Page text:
to the voices of hate and indifference rising up from the secular
and religious worlds, a voice willing to confront those who would
turn back the hands of time and erase recent gains made through
affirmative action and equal opportunity.
The new presiding bishop will stand
in one of the most visable
bully pulpits in the nation. For many, whether he chooses to address
the burning issues of the day will be as important as which issues
he chooses to address. Should he choose to keep silent on such
issues, his silence could be used as fuel for much of the growing
distrust of the institutional church.
Among African-Americans, such
distrust is born out of a sense
of powerlessness to effect sustained and meaningful change. This
sense of powerlessness has been illustrated most recently in the
passage of California's Proposition 209 and of a group of New
York City police officers' brutalization of Haitian immigrant
Abner Louima. At these times we look to the church for a clear
prophetic voice. For healing and wholeness within the church,
it is vitally important for the presiding bishop to communicate
support and respect for all its members.
During the last triennium the
Episcopal Church committed itself
to combating racism and began its work with the publication of
"A National Dialogue on Anti-Racism." While such a dialogue is
a beginning, any serious commitment to combat racism must move
beyond dialogue and toward action. People in positions of leadership
like the presiding bishop must be willing to stand with and speak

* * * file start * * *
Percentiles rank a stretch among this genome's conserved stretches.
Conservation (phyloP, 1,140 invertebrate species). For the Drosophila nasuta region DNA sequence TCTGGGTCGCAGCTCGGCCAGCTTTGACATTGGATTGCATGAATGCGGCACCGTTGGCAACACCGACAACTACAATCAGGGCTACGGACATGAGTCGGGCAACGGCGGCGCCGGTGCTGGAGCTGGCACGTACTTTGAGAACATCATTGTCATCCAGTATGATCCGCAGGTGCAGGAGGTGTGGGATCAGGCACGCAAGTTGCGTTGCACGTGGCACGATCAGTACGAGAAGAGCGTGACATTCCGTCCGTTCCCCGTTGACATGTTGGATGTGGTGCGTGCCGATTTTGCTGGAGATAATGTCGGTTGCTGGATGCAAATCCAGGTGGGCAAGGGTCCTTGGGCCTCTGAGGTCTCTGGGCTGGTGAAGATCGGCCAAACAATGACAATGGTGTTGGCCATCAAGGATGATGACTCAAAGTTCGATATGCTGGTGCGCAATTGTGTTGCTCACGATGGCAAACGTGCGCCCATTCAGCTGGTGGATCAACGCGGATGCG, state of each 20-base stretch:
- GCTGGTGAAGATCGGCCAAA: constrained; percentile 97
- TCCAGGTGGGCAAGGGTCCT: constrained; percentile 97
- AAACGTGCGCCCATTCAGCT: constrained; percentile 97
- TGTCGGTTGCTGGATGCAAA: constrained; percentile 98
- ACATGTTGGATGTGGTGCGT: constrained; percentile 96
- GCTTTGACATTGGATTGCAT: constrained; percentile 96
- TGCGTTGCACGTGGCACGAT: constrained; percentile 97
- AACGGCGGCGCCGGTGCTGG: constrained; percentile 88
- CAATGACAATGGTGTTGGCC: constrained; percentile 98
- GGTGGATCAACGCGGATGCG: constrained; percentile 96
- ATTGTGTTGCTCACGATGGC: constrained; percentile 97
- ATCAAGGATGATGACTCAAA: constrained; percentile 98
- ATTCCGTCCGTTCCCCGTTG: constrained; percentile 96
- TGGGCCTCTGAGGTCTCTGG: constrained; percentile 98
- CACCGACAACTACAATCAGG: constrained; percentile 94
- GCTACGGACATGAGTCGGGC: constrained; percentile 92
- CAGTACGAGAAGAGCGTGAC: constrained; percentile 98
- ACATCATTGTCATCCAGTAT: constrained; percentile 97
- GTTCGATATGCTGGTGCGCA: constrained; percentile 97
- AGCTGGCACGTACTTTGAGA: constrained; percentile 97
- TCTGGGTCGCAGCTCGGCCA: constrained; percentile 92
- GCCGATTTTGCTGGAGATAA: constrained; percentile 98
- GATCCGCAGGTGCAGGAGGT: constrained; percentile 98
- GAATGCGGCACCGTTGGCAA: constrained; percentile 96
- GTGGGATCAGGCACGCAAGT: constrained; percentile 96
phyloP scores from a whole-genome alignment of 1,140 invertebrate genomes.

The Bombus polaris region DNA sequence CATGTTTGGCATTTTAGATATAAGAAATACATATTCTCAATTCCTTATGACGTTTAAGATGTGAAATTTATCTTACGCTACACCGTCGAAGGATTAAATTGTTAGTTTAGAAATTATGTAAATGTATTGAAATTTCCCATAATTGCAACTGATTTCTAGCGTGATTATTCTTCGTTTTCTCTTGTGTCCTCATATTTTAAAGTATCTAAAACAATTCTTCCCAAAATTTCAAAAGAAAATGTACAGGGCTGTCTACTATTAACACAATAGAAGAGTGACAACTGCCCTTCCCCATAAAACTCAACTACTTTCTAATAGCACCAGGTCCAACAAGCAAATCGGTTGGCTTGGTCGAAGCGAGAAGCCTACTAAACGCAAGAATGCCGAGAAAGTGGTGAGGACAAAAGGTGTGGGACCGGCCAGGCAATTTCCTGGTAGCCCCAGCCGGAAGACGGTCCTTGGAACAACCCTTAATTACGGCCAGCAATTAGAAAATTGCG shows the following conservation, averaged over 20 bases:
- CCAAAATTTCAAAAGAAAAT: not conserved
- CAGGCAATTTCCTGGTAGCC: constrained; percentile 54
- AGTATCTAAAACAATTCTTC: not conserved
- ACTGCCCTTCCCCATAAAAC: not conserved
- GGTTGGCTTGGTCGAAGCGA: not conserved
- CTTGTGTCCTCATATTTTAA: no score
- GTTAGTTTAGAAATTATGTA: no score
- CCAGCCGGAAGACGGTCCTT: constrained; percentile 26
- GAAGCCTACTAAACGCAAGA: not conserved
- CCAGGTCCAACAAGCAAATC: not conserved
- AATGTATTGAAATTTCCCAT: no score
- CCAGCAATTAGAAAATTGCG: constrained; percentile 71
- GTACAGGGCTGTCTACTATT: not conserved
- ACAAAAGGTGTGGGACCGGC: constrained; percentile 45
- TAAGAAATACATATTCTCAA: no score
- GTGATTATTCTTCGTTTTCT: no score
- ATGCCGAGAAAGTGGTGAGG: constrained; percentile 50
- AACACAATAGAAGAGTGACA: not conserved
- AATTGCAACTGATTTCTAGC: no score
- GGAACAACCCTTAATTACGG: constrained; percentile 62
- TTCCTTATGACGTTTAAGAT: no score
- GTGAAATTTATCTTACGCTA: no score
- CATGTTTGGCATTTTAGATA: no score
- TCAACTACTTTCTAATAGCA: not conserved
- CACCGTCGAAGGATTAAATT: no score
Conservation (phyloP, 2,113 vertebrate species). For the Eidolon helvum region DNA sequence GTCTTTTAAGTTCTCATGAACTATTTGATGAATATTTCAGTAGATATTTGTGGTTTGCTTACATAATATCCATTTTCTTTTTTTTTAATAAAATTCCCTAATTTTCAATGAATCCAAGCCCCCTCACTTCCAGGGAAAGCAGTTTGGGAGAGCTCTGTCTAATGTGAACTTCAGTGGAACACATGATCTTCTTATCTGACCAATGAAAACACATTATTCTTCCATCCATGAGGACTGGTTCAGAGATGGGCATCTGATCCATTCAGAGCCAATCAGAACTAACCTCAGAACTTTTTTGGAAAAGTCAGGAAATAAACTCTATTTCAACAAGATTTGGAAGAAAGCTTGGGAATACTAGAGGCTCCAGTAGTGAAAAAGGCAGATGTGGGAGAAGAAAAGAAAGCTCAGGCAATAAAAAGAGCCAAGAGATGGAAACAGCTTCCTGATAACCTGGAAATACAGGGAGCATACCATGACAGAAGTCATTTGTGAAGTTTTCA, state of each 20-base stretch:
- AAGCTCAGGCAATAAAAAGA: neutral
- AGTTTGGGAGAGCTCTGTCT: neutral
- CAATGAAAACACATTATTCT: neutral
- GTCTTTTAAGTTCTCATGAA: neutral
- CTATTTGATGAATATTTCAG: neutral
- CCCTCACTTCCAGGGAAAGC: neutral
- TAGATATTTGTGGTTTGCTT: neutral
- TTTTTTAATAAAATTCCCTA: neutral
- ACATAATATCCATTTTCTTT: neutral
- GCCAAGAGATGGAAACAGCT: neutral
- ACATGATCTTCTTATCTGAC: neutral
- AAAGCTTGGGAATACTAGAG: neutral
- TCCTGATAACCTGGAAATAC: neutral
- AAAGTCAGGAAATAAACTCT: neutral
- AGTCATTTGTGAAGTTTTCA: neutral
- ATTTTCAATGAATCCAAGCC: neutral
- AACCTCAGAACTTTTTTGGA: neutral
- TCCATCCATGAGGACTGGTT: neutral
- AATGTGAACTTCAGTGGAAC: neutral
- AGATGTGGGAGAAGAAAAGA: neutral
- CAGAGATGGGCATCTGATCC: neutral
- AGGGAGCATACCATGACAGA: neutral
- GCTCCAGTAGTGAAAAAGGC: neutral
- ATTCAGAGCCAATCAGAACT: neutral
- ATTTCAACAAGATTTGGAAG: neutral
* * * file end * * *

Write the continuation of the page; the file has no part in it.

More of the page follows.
on behalf of the brutalized and marginalized members of the church
In recent times the Episcopal
Church has had little if any overt
hostility toward women, people of color, gays or lesbians. In
fact, the last administration sought to be a church in which there
were no outcasts. But even in the best of times it is important
for the top decision-maker to consider the opinions of traditionally
disenfranchised people who serve at the highest levels of the
church. Such consideration often works to eliminate feelings of
alienation, which, if left unchecked, can reduce the effectiveness
of healthy relations between the races and produce a net result
of distrust within the institution.
Nell Braxton Gibson serves as associate general
inclusiveness and justice with the National Council of Churches
To the church: Express your
By Patti Browning
When I was asked what advice I
would give to the new presiding
bishop, at first I thought I would have lots of advice. Surely
the experience of these years would make me a font of information.
However, I found I really couldn't warm to that topic.
After these 12 years, I have
learned there is no simple word one
can offer, no standard formula and little conventional wisdom.
Every day is different, every person is unique and no two challenges
are the same. The best I might come up with for the next presiding
bishop and his spouse would be to say: trust and be faithful.
But from knowing and loving Frank and Phoebe, I am aware that
they are truly grounded in the Lord, and to trust and be faithful
is already natural to their way of being.
Instead, the question got me
thinking about what kind of advice